—Arising from his bed and walking in
his sleep one day last week, Otto Boos, 59,
of Fountain Springs, near Shenandoah,
went out on the back porch of the Cres-
son hotel, where he roomed, and stepped
off into space, falling twenty feet to the
ground and fracturing his skull. He died
several hours later.
—Entrance examination for Mont Alto
state forestry school are to be held this
year at headquarters of district foresters
instead of at Harrisburg, L. E. Staley,
deputy secretary of forests and waters,
announced today. Among places where
examinations are to be given are Clearfield,
Williamsport, Pottsville, Seranton and
—A couch upon which he went to sleep
in his boarding house almost proved a
funeral pyre for Bernard Dugan early Fri-
day morning, for a cigarette which he was
smoking set fire to it, and Dugan is in the
York hospital. He was rescued from the
flames by firemen, who found him over-
com¢ by smoke and badly burned on the
face and hands.
—Firemen carried forty-five children
and eight aged women from the Episcopal
Church Home in Pittsburgh, early, on
Saturday, when the structure was threat-
ened by fire. As the children and aged
women stood on the lawn, scantily clad,
an unidentified negro rushed into the
building and brought out their coats and
other wraps. The blaze was confined to
the basement. The damage was slight.
—Two ordinary field stones were almost
as disastrous to Alfonse Gordon, 10-year-
old son of Mr. and Mrs. Stanley Gordon, of
Wegley, as the stone in David's sling to
the giant. Alfonse tripped on a stone and
was precipitated over a 25-foot cliff. His
nose came in contact with another stone
and its sharp edge all but sheared the
member from his face. Surgeons believe
they can induce the nose to grow back in
—Three thousand Fayette county farm-
the Fayette County Agricultural, Exten-
sion Association "went on record today
against daylight saving. It is claimed that
the extra hour of the daylight is detri-
mental to the farmer and his interests.
The farmers do not offer objections to
persons willing to work an hour earlier
but are opposed to turning back the
—-Bowling over the tracks of the West
Penn street railway line in the vicinity of
the Trauger reservoir, near Greensburg, in
the midst of the early morning, motorman
James Stickle was annoyed to see a duck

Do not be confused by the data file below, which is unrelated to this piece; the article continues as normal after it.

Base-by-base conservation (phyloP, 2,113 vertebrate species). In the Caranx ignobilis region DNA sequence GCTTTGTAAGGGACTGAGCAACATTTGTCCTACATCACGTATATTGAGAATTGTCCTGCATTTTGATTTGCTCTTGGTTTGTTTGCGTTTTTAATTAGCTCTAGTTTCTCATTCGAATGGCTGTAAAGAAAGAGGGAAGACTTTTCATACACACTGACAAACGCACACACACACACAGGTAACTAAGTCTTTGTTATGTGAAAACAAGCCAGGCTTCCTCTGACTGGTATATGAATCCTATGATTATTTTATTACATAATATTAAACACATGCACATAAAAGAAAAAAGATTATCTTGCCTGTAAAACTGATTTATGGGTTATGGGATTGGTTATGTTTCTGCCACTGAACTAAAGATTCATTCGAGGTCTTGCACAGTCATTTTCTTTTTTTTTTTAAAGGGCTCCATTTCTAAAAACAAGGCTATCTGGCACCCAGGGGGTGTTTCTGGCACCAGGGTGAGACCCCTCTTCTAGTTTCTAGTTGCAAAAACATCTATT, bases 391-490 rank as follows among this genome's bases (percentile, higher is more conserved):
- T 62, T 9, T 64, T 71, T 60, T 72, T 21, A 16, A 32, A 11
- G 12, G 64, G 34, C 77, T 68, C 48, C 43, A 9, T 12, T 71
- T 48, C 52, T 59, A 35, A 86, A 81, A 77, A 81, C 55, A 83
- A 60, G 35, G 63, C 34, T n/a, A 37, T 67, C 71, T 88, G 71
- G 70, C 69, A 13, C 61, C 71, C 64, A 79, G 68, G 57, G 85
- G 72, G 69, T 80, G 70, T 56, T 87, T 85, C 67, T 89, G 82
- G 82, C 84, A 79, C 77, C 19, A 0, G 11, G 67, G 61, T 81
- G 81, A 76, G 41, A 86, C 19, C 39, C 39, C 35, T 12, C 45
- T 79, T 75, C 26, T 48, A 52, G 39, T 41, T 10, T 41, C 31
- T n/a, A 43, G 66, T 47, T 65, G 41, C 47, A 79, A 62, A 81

on the rail. The bird refused to budge.
Stickle stopped his car and found that the
duck was actually frozen to the steel. It
is’ supposed the bird, wet from an early
morning swim, had alighted on the glisten-
ing steel rail. A penknife freed the duck.
.—Frank Robl, sixty-four, wealthy New
Castle merchant, committed suicide early
on Saturday, while the police were search-
ing for him in connection with the killing
of an aged woman by his automobile
truck. Mrs. Mollie Harris, sixty-two, was
killed and her husband, Moses Harris,
sixty-eight, was injured seriously Friday
night, when they were run down by Robl’'s
truck. Robl, a friend of Mr. and Mrs.
Harris, left the scene before the police ar-
rived. Robl drove the truck to an isolated
country road, where he fired a bullet into
his head.
—Fred Hannah, negro, of Elkland, Pa.,
accompanied by a young woman of his
race, applied for a marriage license at
City Hall in Elmira, N. Y., on Tuesday.
While the clerk was filling out the neces-
sary blank forms he found that the pros-
pective bride had a husband in prison.
He advised the couple they must defer
their marriage until a divorce could be
obtained, and they left the office. Two
hours later Hannah returned for a license
to marry another woman whom he had
wooed and won in record time. The license
was granted.
—The home of I. W. Yates, of Latrobe,
was badly damaged at 1:45 o'clock Sat-
urady morning when a heavy charge of
dynamite was set off under the front
porch. Yates, his wife and their son
Louis, 3 years old, were hurled from their
beds, but escaped injury. Windows were
broken in more than a dozen dwellings
nearby. The officers arrested Pasquale
Cereini, of Latrobe, in connection with
the explosion and took him to the Green-
burg barracks, where he will be question-
ed later. The officers reported that they
were unable to find any cause for the
—The school board and borough grade
teachers of Shamokin are at odds over the
question of wages. Recently the board in-
creased the wages of High school teachers
and others, but failed to provide an in-
crease for the grade teachers, Eighty of
them have signed petitions for considera-
tion on the ground of efficiency, length of
service and experience. Forty-five of the
teachers are actually involved in the con-
troversy, the others signing petitions for
the moral effect. The forty-five are those
who have reached the marks set by the
State, $1400 a term, but seek additional
money for their services since the princi-
pals “have been favored. The latter, on
the new basis of pay, will receive $56 a
month more than the grade teachers.